Two minutes and 38 seconds.
That’s how long it took for the Warriors to jump out to a 17-2 lead and how long it took for any momentum from the Suns’ 48-point blowout on Monday to putter out.
That’s how long it took for the Warriors to hit five three-pointers and six shots in all, how long it took for Kelenna Azubuike to score 11 points, how long it took for the Suns to commit two turnovers and miss three shots and how long it took for Terry Porter to call two timeouts.
Two minutes and 38 seconds is all it took for the Suns to have no chance in an eventual 124-112 defeat that is sure to put another nail in the coffin of the Phoenix Suns as we know them today.
“We just never really recovered from that first quarter,” Porter told The Associated Press. “They just came out gave us a TKO punch. They were knocking down everything from the perimeter, hitting threes. … It concerns me, the level that we’re playing at right now. We’ve got to get back to playing consistent basketball every night.”
Yes the Suns do, as there’s nothing consistent about sandwiching a 48-point victory between losses to teams that on paper they should beat. We can’t even count on the Suns to be interesting anymore, as the winner has led wire to wire in their last three games.
In the old days, the Suns would at least fight back to take a lead in such a game even if they eventually end up losing, but two minutes and 38 seconds in you almost got the feeling that the game was over. And it was.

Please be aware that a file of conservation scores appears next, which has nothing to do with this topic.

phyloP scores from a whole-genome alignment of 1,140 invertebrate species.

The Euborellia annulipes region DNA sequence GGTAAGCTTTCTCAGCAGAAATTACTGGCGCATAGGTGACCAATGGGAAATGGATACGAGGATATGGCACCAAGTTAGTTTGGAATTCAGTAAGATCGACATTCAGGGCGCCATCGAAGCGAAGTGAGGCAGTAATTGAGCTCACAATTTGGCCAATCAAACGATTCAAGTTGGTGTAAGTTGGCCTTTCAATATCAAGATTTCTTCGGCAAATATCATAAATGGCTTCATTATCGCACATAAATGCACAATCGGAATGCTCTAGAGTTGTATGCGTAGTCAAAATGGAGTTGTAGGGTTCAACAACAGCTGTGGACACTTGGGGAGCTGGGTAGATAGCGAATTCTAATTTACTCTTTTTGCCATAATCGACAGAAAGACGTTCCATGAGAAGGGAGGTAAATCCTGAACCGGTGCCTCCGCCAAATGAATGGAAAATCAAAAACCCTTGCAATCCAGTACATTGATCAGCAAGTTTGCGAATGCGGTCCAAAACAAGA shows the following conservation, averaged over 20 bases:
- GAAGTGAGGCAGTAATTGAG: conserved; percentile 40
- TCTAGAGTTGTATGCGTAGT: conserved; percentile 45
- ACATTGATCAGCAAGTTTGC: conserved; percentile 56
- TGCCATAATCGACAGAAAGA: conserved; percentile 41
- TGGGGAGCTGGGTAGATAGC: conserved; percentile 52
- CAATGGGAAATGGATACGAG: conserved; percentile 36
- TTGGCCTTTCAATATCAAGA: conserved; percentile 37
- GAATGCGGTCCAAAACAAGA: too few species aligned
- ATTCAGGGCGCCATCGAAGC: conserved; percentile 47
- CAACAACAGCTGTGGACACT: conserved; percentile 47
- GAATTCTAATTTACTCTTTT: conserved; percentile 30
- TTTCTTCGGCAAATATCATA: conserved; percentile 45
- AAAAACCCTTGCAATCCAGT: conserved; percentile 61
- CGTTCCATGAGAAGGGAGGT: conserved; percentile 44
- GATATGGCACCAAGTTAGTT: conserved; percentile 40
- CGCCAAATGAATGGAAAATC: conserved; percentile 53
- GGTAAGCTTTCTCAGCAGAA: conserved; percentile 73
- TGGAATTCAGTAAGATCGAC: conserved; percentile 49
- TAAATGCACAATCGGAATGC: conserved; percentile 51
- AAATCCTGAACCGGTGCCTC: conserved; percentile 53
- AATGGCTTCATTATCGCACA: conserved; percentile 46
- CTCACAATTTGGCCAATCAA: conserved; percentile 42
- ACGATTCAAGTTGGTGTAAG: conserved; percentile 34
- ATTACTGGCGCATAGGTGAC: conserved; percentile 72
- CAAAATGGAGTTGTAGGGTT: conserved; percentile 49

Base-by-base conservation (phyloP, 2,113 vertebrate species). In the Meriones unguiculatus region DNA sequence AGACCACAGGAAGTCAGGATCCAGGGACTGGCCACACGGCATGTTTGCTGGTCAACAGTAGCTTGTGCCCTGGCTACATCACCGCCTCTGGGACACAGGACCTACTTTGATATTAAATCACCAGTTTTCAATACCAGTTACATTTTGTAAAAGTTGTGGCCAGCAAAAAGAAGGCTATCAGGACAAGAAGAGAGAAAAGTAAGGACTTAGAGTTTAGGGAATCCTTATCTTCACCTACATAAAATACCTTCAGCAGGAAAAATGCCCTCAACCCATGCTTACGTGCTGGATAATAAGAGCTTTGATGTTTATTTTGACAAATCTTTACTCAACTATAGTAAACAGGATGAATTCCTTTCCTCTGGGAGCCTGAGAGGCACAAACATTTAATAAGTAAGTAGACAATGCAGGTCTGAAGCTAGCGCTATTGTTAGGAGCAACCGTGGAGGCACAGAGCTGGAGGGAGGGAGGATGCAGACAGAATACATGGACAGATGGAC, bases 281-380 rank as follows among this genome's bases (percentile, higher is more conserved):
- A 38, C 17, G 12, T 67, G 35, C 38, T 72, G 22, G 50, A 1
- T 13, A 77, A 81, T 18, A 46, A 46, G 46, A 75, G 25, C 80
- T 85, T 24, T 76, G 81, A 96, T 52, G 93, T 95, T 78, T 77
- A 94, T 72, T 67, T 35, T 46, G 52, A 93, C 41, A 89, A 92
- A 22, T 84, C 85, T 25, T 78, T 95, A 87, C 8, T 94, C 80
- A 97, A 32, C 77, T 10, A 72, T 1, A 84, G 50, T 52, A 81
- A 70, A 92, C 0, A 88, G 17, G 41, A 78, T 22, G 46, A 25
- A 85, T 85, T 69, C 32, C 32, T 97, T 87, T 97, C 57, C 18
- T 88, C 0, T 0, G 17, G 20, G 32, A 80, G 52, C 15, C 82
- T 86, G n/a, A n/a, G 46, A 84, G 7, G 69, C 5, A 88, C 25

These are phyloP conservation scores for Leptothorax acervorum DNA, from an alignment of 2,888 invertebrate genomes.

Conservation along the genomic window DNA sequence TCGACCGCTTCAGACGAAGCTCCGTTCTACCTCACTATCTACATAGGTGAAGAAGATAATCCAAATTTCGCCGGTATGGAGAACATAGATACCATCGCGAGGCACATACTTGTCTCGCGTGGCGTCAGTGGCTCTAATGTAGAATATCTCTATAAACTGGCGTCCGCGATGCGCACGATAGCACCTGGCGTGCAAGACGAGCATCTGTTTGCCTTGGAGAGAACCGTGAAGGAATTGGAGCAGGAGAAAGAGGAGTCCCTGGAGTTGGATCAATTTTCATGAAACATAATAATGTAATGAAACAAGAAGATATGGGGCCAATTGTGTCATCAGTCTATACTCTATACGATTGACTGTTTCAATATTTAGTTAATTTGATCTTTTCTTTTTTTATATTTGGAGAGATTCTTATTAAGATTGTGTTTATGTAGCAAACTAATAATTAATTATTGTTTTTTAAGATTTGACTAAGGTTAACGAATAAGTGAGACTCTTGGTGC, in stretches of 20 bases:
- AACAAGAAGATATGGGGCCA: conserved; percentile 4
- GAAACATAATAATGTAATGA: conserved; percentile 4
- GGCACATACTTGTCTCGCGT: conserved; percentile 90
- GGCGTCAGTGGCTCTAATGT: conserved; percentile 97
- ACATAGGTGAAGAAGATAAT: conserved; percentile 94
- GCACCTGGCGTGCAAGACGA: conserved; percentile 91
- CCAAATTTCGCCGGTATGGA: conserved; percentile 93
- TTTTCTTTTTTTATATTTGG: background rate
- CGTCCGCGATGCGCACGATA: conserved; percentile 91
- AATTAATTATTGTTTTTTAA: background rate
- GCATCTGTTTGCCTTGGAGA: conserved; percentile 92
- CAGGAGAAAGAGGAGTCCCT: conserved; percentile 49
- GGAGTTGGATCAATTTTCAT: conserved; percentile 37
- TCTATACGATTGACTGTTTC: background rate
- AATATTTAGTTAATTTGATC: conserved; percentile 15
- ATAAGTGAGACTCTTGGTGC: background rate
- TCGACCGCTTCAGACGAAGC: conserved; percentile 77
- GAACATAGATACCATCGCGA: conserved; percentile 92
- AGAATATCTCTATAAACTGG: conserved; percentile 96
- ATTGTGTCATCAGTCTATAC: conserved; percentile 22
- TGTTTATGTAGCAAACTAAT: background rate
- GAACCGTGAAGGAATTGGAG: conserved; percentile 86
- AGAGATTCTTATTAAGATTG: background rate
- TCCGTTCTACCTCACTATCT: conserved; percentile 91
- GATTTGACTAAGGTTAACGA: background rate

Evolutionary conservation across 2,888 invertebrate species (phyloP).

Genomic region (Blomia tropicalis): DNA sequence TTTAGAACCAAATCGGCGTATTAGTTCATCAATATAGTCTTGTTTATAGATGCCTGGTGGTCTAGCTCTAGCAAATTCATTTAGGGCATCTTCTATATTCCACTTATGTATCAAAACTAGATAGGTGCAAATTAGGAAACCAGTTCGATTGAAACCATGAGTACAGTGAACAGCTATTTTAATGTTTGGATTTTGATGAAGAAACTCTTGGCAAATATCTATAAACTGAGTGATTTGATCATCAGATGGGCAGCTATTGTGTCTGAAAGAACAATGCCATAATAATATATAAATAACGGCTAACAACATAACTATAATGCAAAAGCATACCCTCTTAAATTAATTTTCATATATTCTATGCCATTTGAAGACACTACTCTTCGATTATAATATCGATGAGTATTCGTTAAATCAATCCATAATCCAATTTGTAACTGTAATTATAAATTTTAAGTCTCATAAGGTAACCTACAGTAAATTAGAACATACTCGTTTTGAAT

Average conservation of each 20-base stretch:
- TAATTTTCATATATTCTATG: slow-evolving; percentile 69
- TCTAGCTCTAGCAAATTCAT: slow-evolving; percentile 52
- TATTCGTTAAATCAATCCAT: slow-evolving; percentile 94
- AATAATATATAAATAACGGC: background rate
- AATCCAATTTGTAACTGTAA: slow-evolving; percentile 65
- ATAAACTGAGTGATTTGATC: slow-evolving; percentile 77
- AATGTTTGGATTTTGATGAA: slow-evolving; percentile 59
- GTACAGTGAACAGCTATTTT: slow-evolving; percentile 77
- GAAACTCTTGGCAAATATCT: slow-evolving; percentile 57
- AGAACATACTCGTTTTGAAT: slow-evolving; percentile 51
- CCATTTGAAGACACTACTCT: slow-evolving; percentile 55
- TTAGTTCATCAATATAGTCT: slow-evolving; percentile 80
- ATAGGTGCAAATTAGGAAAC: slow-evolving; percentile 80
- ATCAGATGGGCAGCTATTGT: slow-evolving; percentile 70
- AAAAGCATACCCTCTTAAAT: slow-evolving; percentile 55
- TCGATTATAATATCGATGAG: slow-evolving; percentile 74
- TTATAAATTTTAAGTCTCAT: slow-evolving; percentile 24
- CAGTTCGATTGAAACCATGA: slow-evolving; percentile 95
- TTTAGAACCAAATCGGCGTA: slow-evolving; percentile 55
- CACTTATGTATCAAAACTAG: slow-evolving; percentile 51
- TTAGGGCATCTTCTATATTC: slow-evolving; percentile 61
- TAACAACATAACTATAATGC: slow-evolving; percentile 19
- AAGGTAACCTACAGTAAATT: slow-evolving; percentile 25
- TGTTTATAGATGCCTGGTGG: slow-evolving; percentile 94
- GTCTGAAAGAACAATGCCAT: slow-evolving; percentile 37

The Warriors must enjoy having Phoenix in town, though, as their eventual 43-point first quarter was a common occurrence when these teams face off in Oakland, as it’s now happened in three of the last four meetings.
For once, turnovers weren’t a huge issue (13), the Suns won the rebounding battle (46-40) and the Warriors only shot a decent clip better than Phoenix (52.2 percent to 45.6 percent), which means the biggest reason Golden State never let up has to do with Don Nelson’s beloved three-point line.
The Warriors scored 18 more points from three while taking only four more attempts in a game they won by 12, as the Suns shot worse than 30 percent from behind the arc.
Not too many of Golden State’s shots were heavily contested either, as slow rotations left shooters wide open from deep and just as often open for easy midrange jumpers. The Warriors’ stellar ball movement just picked the Suns apart.
The defense in the Sacramento game was tantalizingly solid, but now we know why Shaq referred to that as a “fool’s gold” blowout.
Shaq was the one consistent offensive force against the small-ball Warriors, going for 17 points on 8-for-9 shooting and 12 boards in 28 minutes. With the aid of Shaq the Suns cut the lead to 11 with 3:11 left in the third, but when Amare then entered the game for the Diesel the Warriors increased the lead to 21 by the end of the quarter and made the fourth meaningless.
This was not the right game for Shaq to be the team’s offensive MVP. In prior years, Nash would slice and dice up the Warriors’ league-worst defense, but the transition game just wasn’t there most of the evening.
J-Rich scored a team-high 24 points, but he shouldn’t be taking 22 shots even in a game you know he was trying to show off a bit for his former home crowd.
The other former Warrior I thought could go off tonight with the adrenaline pumping was Matt Barnes, and you knew he wanted to impress when he came right in and jacked up a three not exactly in the flow of the offense. Barnes ended up missing his first seven shots (four threes) and didn’t hit a shot until garbage time.
Despite the loss the Suns remained percentage points ahead of Utah for the final playoff spot, but the rest of the pack is inching away, with Phoenix now 2 1/2 games out of seventh place.
The Suns better figure out what went wrong tonight quickly because in a mere 48 hours from tip time Wednesday none other than these same Golden State Warriors will pay a visit to US Airways Center.
For starters, it might not hurt to begin with a better two minutes and 38 seconds.